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Before the pandemic, school boards nationwide saw a steady increase in the number of young people graduating each year. But even in the best of times there are nearly 5 million youth aged 16 to 24 who are not enrolled in school or working. Nearly one in eight people in that age group, data show, remain disconnected. The impact of postponed or abandoned educational attainment has ripple effects that limit the potential of individual students and their communities over a lifetime.

Achieving the Dream Network’s Gateway to College program is working to help the students who are furthest away from graduation to complete high school while earning college credit. It offers individualized services, including tutoring, counseling, and academic advising. It is designed to meet students where they are and help them develop personalized learning plans. These plans allow them to discover the kind of life that they want to live, the careers they want to pursue, and to find their own identity as learners—aspects of learning that are crucial to building student motivation and persistence.

The typical Gateway student is from a racially minoritized and economically marginalized background and is slightly over 17 years old when first enrolled. Their average high school GPA is under 2.0. Most participants only have about half of the credits needed to earn a high school diploma when they enter and will be first-generation college students. Nonetheless, 73 percent of Gateway to College graduates continue in postsecondary education, most at their host colleges.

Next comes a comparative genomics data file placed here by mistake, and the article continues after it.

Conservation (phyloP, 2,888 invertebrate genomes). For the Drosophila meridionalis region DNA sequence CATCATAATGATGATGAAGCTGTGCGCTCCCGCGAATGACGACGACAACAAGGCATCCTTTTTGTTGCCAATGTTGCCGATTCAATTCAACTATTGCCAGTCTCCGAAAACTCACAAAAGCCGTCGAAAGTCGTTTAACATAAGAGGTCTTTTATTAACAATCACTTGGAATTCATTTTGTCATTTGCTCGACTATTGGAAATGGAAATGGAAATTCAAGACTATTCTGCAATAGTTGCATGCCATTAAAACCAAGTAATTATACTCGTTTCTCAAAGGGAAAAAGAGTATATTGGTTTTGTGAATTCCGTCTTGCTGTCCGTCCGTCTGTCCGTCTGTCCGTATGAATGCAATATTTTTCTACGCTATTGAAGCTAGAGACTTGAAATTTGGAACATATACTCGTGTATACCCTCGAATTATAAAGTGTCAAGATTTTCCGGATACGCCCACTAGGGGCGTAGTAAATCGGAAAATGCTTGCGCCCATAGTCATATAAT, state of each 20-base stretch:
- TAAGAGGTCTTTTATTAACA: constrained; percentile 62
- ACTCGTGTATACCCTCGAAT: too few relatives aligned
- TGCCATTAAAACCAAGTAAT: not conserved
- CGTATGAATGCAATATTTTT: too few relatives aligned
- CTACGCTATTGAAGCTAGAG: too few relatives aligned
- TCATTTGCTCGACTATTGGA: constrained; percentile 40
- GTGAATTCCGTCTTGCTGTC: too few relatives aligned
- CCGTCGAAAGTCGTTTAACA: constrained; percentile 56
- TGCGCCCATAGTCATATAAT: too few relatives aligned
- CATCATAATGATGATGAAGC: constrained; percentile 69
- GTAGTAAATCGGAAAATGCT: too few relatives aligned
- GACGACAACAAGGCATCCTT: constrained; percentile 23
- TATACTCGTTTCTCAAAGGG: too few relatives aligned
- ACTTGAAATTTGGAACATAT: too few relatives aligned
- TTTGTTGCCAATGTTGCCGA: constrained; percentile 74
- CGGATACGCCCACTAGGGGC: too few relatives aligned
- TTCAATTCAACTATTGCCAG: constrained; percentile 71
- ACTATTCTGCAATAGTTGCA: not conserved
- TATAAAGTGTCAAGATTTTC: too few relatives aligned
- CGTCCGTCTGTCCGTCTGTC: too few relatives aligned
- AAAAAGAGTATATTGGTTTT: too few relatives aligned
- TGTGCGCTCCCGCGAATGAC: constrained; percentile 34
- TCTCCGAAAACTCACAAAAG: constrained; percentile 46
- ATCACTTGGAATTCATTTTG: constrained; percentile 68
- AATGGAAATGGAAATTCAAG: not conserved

In Minnesota’s Saint Paul Public Schools, a cohort of a few hundred students each year enrolls in Saint Paul College, a community and technical college, through the program. They experience an inclusive, welcoming learning environment that builds student agency and a sense of belonging. These qualities were typically not available for them at traditional high schools. Students have an opportunity to study in many academic fields, some of which lead to enrollment in more traditional college majors. Others connect with career education programs that lead to high-demand jobs in the community.

In the 2020-21 school year, despite the challenges of the pandemic, students who entered the program with an average GPA of 1.2 raised their grades to a 3.65 GPA during their first semester. Three-quarters of Saint Paul Gateway students earn their diplomas, and their first college credits, in less than three years, with the college credits coming at no cost to them.

The program is crucial to the district’s efforts to improve graduation rates and suggests the types of changes all high schools, dual enrollment, and early college high school and K-12 partnership programs need to make. Lessons from Gateway nationally reveal that its effectiveness depends on the following key strategies:

  • Focus outreach on underrepresented student populations.